a weekly goals after that. Now, it might be that in week two you’re still only able to
do 15 minutes at a time. So, you can also look at the
frequency of your riding. Maybe in week one you
do two or three rides. And over the course of that first month, you can build up to four
or five rides per week. Even if it’s just 15 minutes at a time. – Yeah, and when you’re
doing that training make sure you’re writing
down a few things. Like, your cadence. Your cadence is really key when
getting back from an injury. So, note down what your
cadence is when you start, and then keep noting as
you start to progress. And, hopefully you’re
cadence will get better. – Yeah, and when you are back up to doing around about an hour or so at close to the cadence that
you had before your injury, then you can start to do things that are a little bit more specific. You definitely though, don’t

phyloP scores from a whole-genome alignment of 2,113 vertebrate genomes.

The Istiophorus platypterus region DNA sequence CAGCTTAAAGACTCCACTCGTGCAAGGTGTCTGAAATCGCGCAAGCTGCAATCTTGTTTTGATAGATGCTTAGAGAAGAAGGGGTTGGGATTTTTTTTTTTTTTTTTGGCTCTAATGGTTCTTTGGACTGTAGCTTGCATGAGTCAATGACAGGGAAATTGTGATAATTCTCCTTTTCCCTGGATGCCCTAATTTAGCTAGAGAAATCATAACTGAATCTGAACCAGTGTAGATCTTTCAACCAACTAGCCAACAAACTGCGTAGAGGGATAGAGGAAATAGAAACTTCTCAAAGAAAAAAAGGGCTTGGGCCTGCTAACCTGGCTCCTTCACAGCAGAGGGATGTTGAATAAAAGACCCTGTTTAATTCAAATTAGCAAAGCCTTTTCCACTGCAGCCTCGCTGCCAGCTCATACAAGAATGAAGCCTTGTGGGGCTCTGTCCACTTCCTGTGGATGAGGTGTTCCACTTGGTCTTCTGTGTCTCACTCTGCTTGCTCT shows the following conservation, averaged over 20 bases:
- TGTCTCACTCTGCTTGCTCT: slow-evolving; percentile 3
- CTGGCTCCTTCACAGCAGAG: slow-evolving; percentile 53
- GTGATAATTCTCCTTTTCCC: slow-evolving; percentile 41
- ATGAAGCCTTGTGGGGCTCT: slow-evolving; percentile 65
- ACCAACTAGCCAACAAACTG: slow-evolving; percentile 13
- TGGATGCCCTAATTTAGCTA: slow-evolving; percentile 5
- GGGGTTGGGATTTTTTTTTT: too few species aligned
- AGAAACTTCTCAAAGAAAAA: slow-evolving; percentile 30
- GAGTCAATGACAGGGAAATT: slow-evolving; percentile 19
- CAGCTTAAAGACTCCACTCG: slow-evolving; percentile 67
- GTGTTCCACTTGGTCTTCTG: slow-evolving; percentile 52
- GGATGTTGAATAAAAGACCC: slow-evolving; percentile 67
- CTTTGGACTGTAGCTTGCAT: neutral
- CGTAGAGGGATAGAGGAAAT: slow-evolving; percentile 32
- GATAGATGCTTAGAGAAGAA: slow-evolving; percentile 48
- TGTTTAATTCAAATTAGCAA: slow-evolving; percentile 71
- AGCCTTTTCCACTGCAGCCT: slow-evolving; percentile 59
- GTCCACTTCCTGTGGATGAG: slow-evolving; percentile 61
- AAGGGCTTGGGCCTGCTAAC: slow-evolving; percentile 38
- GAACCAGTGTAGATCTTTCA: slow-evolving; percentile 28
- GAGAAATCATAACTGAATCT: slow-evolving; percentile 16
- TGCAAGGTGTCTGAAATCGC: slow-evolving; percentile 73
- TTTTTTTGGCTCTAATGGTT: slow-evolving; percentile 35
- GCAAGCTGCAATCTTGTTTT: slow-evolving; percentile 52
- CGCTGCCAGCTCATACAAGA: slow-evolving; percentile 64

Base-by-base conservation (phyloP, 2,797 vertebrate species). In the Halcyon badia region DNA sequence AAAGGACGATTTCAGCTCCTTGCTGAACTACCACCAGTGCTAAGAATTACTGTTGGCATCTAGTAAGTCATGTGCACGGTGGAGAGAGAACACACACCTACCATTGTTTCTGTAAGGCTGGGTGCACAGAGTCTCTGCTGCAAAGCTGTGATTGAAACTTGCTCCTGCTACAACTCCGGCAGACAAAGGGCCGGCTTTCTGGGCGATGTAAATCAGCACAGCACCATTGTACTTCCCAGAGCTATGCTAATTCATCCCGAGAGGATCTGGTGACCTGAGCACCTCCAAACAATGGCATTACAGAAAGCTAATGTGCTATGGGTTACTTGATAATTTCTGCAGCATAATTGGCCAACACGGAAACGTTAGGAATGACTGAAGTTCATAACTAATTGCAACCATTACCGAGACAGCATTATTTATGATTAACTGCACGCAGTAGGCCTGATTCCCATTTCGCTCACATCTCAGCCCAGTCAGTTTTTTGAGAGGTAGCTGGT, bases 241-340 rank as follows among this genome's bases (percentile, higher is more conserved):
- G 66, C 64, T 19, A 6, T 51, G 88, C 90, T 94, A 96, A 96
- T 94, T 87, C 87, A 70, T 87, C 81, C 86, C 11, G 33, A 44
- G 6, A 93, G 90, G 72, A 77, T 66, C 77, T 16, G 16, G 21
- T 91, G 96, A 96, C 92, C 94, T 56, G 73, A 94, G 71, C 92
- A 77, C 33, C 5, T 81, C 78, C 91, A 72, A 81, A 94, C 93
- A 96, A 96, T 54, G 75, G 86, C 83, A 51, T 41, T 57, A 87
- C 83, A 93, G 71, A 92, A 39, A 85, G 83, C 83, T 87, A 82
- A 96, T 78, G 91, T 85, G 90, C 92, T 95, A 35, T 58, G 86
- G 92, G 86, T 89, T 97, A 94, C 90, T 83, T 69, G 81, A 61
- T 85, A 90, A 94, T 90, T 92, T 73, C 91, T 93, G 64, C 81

want to be doing anything that requires high torque. Any sprints or power cadence
work is a bit of a no-no. Because you, again, might
make your injury worse. – Yeah, so, when you’re
starting to feel back to normal then you can look at
doing some specific stuff. Make sure you keep that nice and short, And then you can add some tempo. – Yeah, and then tempo, even when you’ve been
doing that for as well, you want to make sure that you can ride for a good hour or so at tempo without any discomfort. Before you’re then pretty
much back to normal, you can start doing very
high intensity efforts, and even sprints if you want to. It is a long process, I’m afraid. You do have to be patient,
as we said at the start and listen to your body. – Yes, and also when
you’re not on the bike, you can also help your recovery
by doing stuff off the bike. And, that is, some strength